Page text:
Pride is a strong force in both plays, unyielding and antagonizing, it serves as a cast-iron vice from which the main characters cannot escape. It's the force that drives Adela onward in her battle for freedom and portrays her as a woman ahead of her time. Pride is the opposing force against Adela. Bernarda is a forceful dictator and places the families pride ahead of happiness. Bernarda states "I keep watch; so people won't spit when they pass our door" (Garcia Lorca 182). Adela is confined to dictatorship and rules. Pride also serves as opposition to Bernarda. It is a dark cloud cast over her head, as she fears becoming like her mother and losing pride in the community. "Ã¢ÂÂ¦History repeats itself" (Garcia Lorca 169) was said in a comparison between Adela's mother and grandmother. In the play, A Doll's House, Torvald allows his pride to come between him and his wife, causing a deceitful marriage. Torvald once said "Ã¢ÂÂ¦happiness is not the question; all that concerns us is to save the remains, the fragments, the appearance-" (Ibsen 63). Central to both plays, pride is seen almost as a character. It sometimes holds characters back, while others it thrusts stumbling forward. Always, however, its impact can be felt and its imprint can be seen.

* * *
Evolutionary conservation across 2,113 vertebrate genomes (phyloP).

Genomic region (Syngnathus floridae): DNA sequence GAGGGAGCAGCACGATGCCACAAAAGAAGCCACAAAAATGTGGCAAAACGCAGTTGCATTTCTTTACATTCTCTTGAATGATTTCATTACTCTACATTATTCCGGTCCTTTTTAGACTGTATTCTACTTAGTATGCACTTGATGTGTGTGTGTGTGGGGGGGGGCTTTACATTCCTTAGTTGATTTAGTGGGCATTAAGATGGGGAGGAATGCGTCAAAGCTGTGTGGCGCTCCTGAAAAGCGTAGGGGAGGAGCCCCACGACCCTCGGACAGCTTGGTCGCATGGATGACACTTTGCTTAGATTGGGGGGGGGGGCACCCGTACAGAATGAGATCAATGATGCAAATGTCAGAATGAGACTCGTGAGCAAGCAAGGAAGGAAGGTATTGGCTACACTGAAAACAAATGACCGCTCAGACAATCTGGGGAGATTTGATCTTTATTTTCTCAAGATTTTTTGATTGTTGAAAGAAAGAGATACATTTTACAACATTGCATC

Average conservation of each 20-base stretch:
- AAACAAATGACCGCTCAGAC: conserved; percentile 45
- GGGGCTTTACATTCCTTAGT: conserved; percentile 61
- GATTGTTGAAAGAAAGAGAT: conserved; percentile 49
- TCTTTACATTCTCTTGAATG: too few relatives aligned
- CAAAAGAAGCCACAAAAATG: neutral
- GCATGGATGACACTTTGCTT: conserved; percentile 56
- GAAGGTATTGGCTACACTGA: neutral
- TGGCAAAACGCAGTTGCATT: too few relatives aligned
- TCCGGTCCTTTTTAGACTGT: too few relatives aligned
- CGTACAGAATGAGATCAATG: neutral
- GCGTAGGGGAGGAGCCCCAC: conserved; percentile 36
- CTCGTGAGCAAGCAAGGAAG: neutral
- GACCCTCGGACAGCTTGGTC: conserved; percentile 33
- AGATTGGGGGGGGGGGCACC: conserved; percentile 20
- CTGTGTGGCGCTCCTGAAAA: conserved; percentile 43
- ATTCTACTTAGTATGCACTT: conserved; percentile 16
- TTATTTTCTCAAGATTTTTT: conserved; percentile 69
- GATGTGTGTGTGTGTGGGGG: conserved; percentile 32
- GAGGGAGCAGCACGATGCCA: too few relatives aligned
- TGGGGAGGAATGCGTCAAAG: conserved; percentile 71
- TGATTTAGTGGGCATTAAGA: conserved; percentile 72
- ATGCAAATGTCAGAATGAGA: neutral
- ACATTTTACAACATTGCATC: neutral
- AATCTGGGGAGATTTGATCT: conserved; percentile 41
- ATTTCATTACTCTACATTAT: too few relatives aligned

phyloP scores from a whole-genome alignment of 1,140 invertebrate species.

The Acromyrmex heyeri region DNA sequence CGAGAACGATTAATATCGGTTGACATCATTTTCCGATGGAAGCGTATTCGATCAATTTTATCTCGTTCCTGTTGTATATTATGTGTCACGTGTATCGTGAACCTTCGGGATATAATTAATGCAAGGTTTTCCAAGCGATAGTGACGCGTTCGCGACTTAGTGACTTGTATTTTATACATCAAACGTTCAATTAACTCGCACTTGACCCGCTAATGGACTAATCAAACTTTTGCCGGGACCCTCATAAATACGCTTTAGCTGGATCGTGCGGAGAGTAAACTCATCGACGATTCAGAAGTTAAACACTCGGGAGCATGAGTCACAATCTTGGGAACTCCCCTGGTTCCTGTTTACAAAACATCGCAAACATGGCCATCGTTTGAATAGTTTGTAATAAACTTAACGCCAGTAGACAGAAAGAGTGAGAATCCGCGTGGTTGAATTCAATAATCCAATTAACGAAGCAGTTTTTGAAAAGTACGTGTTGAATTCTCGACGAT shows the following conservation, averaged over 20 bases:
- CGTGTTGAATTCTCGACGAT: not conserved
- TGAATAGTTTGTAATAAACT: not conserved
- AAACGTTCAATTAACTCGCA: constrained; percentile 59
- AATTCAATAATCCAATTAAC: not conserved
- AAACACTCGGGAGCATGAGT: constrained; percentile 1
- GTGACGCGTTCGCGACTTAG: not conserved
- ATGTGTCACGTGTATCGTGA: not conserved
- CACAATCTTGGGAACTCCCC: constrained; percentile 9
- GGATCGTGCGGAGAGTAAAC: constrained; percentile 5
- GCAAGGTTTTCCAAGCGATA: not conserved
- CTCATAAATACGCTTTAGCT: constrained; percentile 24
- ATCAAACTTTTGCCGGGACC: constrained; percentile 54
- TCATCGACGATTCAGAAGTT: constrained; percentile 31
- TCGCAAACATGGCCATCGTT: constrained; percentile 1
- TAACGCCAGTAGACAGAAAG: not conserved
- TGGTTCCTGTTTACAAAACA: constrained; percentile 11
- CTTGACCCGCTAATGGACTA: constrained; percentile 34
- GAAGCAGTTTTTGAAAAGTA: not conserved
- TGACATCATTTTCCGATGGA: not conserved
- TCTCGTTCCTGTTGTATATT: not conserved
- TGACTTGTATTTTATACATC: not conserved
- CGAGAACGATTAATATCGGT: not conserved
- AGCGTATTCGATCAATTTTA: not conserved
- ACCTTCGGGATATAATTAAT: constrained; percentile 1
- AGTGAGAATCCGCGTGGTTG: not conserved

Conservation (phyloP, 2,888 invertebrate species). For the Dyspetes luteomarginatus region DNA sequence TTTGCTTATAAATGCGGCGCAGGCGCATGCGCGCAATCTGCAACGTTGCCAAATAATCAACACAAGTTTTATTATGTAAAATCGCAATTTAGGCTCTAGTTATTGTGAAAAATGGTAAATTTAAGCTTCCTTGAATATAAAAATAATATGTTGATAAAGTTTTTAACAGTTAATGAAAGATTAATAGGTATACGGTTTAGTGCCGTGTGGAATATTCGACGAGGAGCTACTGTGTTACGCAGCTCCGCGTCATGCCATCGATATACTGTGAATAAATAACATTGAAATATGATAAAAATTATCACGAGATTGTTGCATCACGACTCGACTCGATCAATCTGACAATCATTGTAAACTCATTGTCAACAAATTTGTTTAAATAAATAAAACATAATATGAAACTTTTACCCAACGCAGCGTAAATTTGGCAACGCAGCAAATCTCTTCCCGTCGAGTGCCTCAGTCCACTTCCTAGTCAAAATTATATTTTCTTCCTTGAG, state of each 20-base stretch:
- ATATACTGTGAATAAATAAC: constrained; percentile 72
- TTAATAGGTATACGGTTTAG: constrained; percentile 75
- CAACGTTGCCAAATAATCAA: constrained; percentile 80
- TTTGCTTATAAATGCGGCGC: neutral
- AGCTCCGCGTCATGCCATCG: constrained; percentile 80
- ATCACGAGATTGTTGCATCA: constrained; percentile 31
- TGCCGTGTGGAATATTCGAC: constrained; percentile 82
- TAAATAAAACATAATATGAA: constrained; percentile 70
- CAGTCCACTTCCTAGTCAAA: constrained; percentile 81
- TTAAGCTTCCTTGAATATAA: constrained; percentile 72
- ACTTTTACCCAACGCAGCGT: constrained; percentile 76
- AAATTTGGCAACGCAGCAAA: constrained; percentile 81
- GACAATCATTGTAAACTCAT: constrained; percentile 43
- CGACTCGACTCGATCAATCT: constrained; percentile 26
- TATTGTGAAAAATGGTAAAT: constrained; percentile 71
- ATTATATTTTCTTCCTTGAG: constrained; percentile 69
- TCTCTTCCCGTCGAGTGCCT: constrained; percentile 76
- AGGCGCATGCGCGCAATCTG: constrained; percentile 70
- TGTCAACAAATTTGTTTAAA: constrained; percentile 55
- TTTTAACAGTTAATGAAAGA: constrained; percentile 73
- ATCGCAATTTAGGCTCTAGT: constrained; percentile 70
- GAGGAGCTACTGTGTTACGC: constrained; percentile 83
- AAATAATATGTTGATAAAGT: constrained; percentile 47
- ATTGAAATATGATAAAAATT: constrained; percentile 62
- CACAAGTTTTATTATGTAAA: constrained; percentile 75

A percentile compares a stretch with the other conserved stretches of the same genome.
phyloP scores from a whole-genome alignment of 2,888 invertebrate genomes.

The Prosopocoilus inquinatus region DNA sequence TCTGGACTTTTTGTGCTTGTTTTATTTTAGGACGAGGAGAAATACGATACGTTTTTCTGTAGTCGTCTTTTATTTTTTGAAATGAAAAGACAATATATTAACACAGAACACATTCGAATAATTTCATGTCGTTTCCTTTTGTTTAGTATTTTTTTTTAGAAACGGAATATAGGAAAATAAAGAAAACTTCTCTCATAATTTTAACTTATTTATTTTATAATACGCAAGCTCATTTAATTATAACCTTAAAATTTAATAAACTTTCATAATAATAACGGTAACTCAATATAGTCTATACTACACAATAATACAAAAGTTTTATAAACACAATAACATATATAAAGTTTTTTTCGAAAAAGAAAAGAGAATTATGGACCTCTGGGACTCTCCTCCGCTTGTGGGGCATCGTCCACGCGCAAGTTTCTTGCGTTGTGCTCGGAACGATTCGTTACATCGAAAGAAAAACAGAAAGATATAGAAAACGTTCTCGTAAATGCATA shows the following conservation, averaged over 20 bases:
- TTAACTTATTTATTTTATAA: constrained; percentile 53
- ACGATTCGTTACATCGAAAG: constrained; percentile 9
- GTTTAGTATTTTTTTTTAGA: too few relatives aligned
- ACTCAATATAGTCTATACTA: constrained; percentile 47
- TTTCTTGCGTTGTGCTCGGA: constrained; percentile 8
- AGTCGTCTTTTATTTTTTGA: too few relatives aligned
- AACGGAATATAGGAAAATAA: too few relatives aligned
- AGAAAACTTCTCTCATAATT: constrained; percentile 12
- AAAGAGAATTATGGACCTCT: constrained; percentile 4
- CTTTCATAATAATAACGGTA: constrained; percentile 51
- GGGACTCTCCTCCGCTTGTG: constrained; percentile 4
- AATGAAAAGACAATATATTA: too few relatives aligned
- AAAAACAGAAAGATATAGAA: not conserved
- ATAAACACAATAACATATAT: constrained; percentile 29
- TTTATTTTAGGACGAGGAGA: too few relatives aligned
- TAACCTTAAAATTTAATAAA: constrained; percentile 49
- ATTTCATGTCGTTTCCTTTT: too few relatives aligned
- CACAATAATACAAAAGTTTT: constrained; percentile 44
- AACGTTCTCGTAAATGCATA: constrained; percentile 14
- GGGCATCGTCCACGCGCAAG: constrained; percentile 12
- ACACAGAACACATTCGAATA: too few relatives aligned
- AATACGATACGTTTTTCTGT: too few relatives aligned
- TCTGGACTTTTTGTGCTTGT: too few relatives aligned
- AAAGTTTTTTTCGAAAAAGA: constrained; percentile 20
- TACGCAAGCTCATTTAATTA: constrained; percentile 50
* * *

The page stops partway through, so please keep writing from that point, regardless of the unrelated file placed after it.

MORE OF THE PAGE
The dominant characters in both plays are rulers of their domain. Bernarda self-righteously rules her household emphasizing pride and status. Even when her maid Poncia has valid opinions, she does not listen. "Ã¢ÂÂ¦. Work and keep your mouth shut. The duty of all who work for a living" (Garcia Lorca 192). Bernarda rules quick and harsh, as she wants to be a decisive ruler with no guidance. However, Torvald is the ruler of a much smaller household. He wants his house to be a place of discipline, order, and respect. As with Bernarda, dominance is based on pride. This is revealed when he said, "I would gladly work night and day for youÃ¢ÂÂ¦But no man would sacrifice his honor for the one he loves" (Ibsen 70)" Torvald is more concerned with "honor" that others hold in him than his own wife's happiness.